By Earl Filskov
April 17, 2015
Butterflies, cockroaches, spiders, horseshoe crabs and lobsters are known as arthropods, and they are all distant cousins, according to a recent discovery in Morocco.
Arthropods possess a hard exoskeleton, jointed bodies and jointed legs. Evolution has proven that for some land and sea species share traits, so learning that lobsters and butterflies have should not sound farfetched, but finding out that both of them, as well as several other unlikely cousins, share in common a 480 million-year-old, seven-foot (2 meters) shrimp, now that’s weird. However, a fossil discovered in the Lower Fezouata Formation in Morocco by Mohamed Ben Moula and kept in a depository at Yale Peabody Museum of Natural History at Yale University has shown just that. A recent study of these fossils produced a near-perfect three-dimensional fossil of an anomalocaridids (strange shrimp), a long extinct branch of arthropods. Peter Van Roy, Allison C. Daley and Derek E. G. Briggs wrote the results of the study in Nature.
The newly discovered species, Aegirocassis benmoulae (Aegir is the god of the sea in Norse mythology, cassis is the Latin word for helmet, and benmoulae honors the Moroccan collector who first discovered fossils of the creature) lived in the early Ordovician period and was believed to have been a filter feeder. If correct, that would make the Aegirocassis benmoulae the earliest giant filter feeder discovered to date. With filter-like appendages on its head outside the mouth, the giant arthropod sifted very small creatures like krill and mini-crustaceans into its mouth; much like today’s largest animal on earth, the blue whale. The A. benmoulae had 11 body segments, each with a pair of flippers on the sides possibly used for swimming but in an undulating fashion much like today’s cuttlefish.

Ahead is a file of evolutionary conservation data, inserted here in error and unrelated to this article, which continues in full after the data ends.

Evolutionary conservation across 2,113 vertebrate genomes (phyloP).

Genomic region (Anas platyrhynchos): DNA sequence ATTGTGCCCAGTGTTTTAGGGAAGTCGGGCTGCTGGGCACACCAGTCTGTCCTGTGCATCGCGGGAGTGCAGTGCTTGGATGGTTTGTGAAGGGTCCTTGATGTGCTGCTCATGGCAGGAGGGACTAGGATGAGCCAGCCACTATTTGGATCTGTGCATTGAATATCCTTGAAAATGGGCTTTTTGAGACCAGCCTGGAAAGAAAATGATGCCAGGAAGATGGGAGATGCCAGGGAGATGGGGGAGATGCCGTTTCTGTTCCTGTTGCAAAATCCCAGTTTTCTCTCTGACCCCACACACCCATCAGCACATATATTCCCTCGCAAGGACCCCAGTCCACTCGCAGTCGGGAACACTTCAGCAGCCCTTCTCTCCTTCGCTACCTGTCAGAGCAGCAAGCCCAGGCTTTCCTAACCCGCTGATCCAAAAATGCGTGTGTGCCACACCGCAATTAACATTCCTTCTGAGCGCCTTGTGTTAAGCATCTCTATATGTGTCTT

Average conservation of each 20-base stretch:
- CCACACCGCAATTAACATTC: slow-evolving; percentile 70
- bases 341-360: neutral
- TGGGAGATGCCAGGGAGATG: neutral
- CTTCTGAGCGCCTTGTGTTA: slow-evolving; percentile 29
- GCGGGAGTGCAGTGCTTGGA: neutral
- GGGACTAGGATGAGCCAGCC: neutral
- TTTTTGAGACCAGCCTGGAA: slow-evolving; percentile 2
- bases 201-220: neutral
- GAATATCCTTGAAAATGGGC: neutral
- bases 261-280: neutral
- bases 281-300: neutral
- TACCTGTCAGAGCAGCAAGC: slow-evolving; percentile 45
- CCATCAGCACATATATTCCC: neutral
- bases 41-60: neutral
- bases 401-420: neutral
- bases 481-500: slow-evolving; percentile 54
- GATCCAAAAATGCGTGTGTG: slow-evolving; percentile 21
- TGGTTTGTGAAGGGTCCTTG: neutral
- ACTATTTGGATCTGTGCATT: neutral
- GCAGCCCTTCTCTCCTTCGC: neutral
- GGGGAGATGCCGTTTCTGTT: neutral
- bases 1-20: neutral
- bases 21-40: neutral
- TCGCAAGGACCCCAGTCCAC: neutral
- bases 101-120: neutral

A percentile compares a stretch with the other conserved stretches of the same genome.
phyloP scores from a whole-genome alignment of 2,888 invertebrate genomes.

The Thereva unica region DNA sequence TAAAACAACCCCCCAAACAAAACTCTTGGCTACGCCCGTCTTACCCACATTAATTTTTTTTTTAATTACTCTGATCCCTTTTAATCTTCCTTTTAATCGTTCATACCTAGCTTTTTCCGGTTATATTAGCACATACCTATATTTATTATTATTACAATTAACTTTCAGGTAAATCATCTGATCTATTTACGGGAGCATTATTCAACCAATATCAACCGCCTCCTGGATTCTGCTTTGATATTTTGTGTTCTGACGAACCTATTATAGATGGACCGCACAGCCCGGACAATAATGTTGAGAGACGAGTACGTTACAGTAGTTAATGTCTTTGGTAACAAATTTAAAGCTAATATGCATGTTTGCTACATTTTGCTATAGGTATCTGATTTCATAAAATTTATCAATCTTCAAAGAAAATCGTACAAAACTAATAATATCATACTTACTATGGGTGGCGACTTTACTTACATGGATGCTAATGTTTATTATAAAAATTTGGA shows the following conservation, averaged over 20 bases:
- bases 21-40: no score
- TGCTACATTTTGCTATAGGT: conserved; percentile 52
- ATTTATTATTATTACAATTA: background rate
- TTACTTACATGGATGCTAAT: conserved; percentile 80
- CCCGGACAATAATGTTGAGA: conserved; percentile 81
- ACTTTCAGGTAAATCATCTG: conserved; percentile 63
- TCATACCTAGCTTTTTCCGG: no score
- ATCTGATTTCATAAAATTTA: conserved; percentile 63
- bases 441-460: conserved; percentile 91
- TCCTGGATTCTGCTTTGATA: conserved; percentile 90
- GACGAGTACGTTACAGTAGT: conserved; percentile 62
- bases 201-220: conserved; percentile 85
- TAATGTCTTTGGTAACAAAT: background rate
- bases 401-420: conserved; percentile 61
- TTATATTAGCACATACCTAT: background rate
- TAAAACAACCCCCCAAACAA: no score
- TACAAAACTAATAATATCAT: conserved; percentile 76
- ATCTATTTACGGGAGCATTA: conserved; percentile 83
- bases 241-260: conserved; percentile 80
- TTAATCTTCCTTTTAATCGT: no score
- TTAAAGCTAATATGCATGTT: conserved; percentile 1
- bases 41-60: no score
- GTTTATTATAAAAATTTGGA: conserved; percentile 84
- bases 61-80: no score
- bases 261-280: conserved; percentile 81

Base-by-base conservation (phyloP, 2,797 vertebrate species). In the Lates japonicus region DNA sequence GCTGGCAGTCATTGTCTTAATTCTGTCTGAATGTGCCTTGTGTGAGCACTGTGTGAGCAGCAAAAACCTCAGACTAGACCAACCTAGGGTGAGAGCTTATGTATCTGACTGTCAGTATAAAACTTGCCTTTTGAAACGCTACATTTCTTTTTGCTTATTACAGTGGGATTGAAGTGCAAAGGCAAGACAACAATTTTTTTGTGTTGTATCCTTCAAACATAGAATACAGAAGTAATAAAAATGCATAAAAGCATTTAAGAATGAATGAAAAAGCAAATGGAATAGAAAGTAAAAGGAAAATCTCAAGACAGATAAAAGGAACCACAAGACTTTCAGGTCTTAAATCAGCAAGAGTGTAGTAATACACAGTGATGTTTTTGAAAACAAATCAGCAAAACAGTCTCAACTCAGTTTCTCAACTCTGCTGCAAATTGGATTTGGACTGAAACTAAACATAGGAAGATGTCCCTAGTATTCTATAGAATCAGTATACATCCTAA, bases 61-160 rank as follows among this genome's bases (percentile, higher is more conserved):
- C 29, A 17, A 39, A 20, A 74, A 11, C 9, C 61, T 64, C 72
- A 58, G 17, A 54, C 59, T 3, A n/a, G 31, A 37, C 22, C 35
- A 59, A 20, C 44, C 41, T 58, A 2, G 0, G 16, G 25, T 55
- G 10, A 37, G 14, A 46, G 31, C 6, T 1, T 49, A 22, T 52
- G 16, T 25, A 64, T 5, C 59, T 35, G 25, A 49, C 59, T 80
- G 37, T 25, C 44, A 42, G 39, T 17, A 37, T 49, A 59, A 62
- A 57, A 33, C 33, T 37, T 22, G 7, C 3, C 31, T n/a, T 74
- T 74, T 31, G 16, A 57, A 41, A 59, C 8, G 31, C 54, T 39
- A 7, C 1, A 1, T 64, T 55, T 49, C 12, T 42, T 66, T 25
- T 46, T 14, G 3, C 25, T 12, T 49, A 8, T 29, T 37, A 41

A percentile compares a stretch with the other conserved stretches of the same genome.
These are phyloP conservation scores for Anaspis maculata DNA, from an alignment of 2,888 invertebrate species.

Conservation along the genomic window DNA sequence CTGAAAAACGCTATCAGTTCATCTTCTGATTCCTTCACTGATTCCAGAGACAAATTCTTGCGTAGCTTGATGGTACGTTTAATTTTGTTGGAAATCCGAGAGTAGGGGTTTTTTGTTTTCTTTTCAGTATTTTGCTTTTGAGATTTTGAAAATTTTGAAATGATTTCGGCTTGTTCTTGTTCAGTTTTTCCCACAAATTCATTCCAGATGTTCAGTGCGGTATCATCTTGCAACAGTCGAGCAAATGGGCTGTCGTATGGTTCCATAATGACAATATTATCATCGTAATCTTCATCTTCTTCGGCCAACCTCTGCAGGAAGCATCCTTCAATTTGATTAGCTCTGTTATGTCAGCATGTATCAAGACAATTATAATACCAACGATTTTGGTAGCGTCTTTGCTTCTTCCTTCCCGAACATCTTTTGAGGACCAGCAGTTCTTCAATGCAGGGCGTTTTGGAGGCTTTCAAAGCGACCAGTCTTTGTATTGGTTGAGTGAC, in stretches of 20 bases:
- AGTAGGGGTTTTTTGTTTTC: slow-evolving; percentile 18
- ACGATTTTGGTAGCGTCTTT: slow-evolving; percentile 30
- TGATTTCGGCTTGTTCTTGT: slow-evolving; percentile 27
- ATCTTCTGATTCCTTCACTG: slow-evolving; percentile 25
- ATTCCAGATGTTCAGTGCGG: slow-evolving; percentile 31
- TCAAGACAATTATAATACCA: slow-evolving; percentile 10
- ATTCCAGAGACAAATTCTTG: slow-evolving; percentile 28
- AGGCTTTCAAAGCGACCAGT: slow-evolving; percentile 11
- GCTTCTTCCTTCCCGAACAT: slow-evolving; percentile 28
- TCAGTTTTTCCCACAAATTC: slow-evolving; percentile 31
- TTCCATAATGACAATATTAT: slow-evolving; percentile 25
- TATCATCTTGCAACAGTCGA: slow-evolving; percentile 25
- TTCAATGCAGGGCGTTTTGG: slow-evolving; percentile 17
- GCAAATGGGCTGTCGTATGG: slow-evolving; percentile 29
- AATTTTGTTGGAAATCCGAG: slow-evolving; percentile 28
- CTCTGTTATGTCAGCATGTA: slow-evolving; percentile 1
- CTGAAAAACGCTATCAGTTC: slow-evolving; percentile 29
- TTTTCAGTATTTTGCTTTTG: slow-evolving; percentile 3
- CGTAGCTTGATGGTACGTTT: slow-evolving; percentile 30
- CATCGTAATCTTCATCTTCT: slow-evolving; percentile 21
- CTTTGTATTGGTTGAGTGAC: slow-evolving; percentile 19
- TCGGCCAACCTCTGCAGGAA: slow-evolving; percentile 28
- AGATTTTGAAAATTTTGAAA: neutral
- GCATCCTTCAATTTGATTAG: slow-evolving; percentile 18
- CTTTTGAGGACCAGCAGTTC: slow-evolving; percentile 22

“This would have been one of the largest animals alive at the time,” said study co-author Allison Daley of Oxford University.
Finding this gentle giant of the ancient seas is exciting considering anomalocaridids are in the fossil record as far as 520 million years ago and were all sharp-toothed apex predators. However, the discovery does leave a large gap in evolution. The blue whale and other filter feeding leviathans of today’s seas are believed to have entered the fossil record about 60 to 70 million years ago. The discovery of A. benmoulae at 480 million years ago leaves a huge period without any giant filter feeders.
“Filter feeding and gigantism are associated, which is a pattern we see in different groups of animals across the tree of life,” said Gregory Edgecombe, a paleobiologist at the Natural History Museum in London, who wasn’t involved in the research.
This would also mean that there are some big fossils yet to be discovered.
The ‘strange shrimp’ does provide evolutionary context for many of today’s water-born arthropods. From as far back as trilobites to today’s shrimps and crabs, arthropods only have a two-segmented exoskeleton; one for bearing their weight and the other for gills. As the arthropods evolved the need for all the body segments disappeared.
“This species is a very important intermediate, a transitional form,” says Javier Ortega-Hernández, a paleobiologist at the University of Cambridge in the United Kingdom, who wasn’t involved in the research.
Van Roy, Peter; Daley, Allison C.; Briggs, Derek E.G., Anomalocaridid trunk limb homology revealed by a giant filter-feeder with paired flaps, Nature, Published March 11, 2015, Web Accessed April 09, 2015,